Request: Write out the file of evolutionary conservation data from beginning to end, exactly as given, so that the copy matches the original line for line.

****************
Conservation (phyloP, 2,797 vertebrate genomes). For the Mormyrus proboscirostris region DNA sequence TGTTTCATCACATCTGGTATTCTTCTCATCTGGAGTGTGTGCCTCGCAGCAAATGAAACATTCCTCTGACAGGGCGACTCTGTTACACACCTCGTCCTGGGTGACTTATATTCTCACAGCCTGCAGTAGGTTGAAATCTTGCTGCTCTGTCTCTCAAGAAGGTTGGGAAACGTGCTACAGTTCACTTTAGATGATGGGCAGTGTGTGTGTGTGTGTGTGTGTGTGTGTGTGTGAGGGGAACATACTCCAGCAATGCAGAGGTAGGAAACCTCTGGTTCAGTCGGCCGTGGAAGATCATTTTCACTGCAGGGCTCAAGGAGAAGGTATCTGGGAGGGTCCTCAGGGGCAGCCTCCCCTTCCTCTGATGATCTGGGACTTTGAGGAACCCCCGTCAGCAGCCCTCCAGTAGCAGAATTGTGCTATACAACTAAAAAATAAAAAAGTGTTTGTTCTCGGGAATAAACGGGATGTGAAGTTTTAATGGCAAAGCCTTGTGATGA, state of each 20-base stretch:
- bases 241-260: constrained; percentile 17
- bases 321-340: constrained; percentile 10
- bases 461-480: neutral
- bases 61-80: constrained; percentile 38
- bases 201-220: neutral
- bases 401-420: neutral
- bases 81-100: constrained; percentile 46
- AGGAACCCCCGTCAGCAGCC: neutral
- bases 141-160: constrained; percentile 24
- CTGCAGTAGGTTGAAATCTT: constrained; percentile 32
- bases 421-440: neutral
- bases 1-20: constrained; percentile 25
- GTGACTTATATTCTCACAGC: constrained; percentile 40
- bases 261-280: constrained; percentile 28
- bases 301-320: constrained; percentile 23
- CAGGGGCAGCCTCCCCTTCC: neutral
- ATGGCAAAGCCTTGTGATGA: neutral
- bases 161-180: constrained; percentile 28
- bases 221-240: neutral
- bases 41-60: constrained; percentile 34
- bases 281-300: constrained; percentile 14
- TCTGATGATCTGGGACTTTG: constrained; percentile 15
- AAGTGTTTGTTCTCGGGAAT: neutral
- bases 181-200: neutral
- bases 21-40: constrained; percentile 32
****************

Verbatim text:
Conservation (phyloP, 2,797 vertebrate genomes). For the Mormyrus proboscirostris region DNA sequence TGTTTCATCACATCTGGTATTCTTCTCATCTGGAGTGTGTGCCTCGCAGCAAATGAAACATTCCTCTGACAGGGCGACTCTGTTACACACCTCGTCCTGGGTGACTTATATTCTCACAGCCTGCAGTAGGTTGAAATCTTGCTGCTCTGTCTCTCAAGAAGGTTGGGAAACGTGCTACAGTTCACTTTAGATGATGGGCAGTGTGTGTGTGTGTGTGTGTGTGTGTGTGTGTGAGGGGAACATACTCCAGCAATGCAGAGGTAGGAAACCTCTGGTTCAGTCGGCCGTGGAAGATCATTTTCACTGCAGGGCTCAAGGAGAAGGTATCTGGGAGGGTCCTCAGGGGCAGCCTCCCCTTCCTCTGATGATCTGGGACTTTGAGGAACCCCCGTCAGCAGCCCTCCAGTAGCAGAATTGTGCTATACAACTAAAAAATAAAAAAGTGTTTGTTCTCGGGAATAAACGGGATGTGAAGTTTTAATGGCAAAGCCTTGTGATGA, state of each 20-base stretch:
- bases 241-260: constrained; percentile 17
- bases 321-340: constrained; percentile 10
- bases 461-480: neutral
- bases 61-80: constrained; percentile 38
- bases 201-220: neutral
- bases 401-420: neutral
- bases 81-100: constrained; percentile 46
- AGGAACCCCCGTCAGCAGCC: neutral
- bases 141-160: constrained; percentile 24
- CTGCAGTAGGTTGAAATCTT: constrained; percentile 32
- bases 421-440: neutral
- bases 1-20: constrained; percentile 25
- GTGACTTATATTCTCACAGC: constrained; percentile 40
- bases 261-280: constrained; percentile 28
- bases 301-320: constrained; percentile 23
- CAGGGGCAGCCTCCCCTTCC: neutral
- ATGGCAAAGCCTTGTGATGA: neutral
- bases 161-180: constrained; percentile 28
- bases 221-240: neutral
- bases 41-60: constrained; percentile 34
- bases 281-300: constrained; percentile 14
- TCTGATGATCTGGGACTTTG: constrained; percentile 15
- AAGTGTTTGTTCTCGGGAAT: neutral
- bases 181-200: neutral
- bases 21-40: constrained; percentile 32